101. However, the Panel did conclude that the misconduct, which was a dishonest concealment of the Caution from the HCPC and her employer, and a dishonest assertion of good character to the HCPC, brought the profession into disrepute, breached fundamental tenets and was dishonest over a period of time.

102. The Panel next considered whether the Registrant was liable to act in these ways in the future. In the circumstances before it, including the limited insight and lack of remediation shown, as set out above, which did not assist in mitigating against the risk of repetition, the Panel was satisfied that the Registrant was liable to bring the profession into disrepute, to breach fundamental tenets and to act dishonestly in the future.

103. The Panel was therefore of the view that the Registrant’s fitness to practise is currently impaired on the basis of the personal component in respect of the misconduct.

104. The Panel next considered the wider public interest.

105. With regard to the Caution, the Panel took the view that a Caution for Criminal Damage was a serious matter, and that this did have implications for the wider public interest. It was an act of criminal damage for which the Registrant was arrested, taken into police custody, and cautioned. The Panel took the view that the Caution required a finding of Impairment because to do otherwise would undermine the need to uphold proper standards of conduct and behaviour and to maintain public confidence in the profession.

106. With regard to the misconduct, the Panel was of the view that it was serious. It struck at the heart of the Registrant’s duty to be open and honest with the HCPC and her employer, with both organisations relying on her to be honest in disclosing the Caution so that they could consider it and make a risk assessment as to whether it had any implications for patient safety, as they were obliged to do. The Registrant breached the trust placed in her. In the circumstances, the Panel decided that the need to uphold proper standards of conduct and performance, and the need to maintain confidence in the profession would be undermined if no finding of impairment were made.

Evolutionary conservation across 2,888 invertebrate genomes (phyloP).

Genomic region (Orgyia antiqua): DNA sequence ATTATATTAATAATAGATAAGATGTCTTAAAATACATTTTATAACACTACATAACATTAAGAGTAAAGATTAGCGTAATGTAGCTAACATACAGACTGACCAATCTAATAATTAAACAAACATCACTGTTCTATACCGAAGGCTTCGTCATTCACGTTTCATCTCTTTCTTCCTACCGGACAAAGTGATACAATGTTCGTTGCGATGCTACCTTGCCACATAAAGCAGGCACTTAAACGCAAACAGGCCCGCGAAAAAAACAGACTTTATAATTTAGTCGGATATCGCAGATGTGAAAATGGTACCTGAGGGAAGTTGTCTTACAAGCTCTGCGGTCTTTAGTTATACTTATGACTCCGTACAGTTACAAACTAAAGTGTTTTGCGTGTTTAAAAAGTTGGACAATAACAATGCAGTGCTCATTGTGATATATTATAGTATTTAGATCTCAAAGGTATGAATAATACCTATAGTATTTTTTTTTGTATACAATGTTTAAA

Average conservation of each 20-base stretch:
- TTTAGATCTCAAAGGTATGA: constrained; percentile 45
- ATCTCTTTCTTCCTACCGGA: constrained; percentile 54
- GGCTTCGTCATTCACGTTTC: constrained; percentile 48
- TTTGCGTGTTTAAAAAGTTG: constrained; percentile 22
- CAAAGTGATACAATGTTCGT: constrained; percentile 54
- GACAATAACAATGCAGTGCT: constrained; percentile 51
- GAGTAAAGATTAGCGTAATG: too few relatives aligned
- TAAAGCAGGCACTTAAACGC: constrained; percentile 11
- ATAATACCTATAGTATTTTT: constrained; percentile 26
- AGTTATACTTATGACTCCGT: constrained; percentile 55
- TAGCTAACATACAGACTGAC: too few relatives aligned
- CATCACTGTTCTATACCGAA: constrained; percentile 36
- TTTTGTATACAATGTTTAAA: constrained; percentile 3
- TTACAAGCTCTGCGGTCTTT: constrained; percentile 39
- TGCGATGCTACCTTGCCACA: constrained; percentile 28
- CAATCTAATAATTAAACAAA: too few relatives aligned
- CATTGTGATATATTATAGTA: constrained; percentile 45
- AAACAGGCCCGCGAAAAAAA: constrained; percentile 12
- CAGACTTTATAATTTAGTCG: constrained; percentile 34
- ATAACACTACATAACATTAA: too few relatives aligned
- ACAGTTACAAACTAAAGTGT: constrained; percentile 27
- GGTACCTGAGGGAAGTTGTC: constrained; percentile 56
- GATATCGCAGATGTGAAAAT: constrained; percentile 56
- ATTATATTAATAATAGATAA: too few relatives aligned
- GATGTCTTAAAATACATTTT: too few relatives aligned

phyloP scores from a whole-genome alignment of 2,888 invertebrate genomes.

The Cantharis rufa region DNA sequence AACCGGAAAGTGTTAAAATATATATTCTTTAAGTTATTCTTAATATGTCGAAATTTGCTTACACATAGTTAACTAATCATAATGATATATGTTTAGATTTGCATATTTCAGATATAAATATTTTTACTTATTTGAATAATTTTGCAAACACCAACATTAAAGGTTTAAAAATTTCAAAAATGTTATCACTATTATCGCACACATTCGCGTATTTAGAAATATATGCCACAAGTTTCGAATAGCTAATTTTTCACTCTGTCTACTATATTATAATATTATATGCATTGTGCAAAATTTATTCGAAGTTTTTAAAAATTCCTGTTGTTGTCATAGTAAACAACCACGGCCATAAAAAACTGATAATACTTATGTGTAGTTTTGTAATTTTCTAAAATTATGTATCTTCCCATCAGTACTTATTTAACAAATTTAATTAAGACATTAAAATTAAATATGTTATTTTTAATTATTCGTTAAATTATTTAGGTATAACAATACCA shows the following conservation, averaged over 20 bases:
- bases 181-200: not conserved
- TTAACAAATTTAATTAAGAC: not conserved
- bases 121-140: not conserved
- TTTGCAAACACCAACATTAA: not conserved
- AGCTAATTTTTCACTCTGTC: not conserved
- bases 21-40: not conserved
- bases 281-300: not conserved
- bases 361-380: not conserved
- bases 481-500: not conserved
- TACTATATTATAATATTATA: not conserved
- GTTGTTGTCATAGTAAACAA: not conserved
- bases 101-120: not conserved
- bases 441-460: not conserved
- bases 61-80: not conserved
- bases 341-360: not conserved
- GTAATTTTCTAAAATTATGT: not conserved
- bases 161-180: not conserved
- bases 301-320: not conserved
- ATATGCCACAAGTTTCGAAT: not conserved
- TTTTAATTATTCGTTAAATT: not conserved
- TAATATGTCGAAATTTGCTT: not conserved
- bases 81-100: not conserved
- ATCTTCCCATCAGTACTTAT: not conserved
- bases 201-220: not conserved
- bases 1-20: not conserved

107. The Panel therefore found the Registrant to be impaired on the basis of the personal component in respect of the Misconduct, and the public component in respect of the Caution and the Misconduct.

Decision on Sanction

108. Mr Olphert referred to the HCPC Sanctions Policy (SP) and reminded the Panel that the purpose of sanction is not to punish, but to uphold the public interest. Mr Olphert reminded the Panel of the principle of proportionality, as well as drawing its attention to various sections of the SP, including the section on serious cases, specifically in relation to dishonesty and Cautions.

109. The Panel read the HCPC’s Sanctions Policy (SP) and accepted the advice of the Legal Assessor. The Panel was aware that the aim of any sanction is not to be punitive. Rather, the fundamental aim is to uphold the public interest which may include protection of the public. Sanction is a matter for the independent judgment of the Panel. The Panel took into account the principle of proportionality in coming to its decision on sanction, which means that the right to practice should not be restricted any more than is necessary to address the risks arising out of the matters found proved.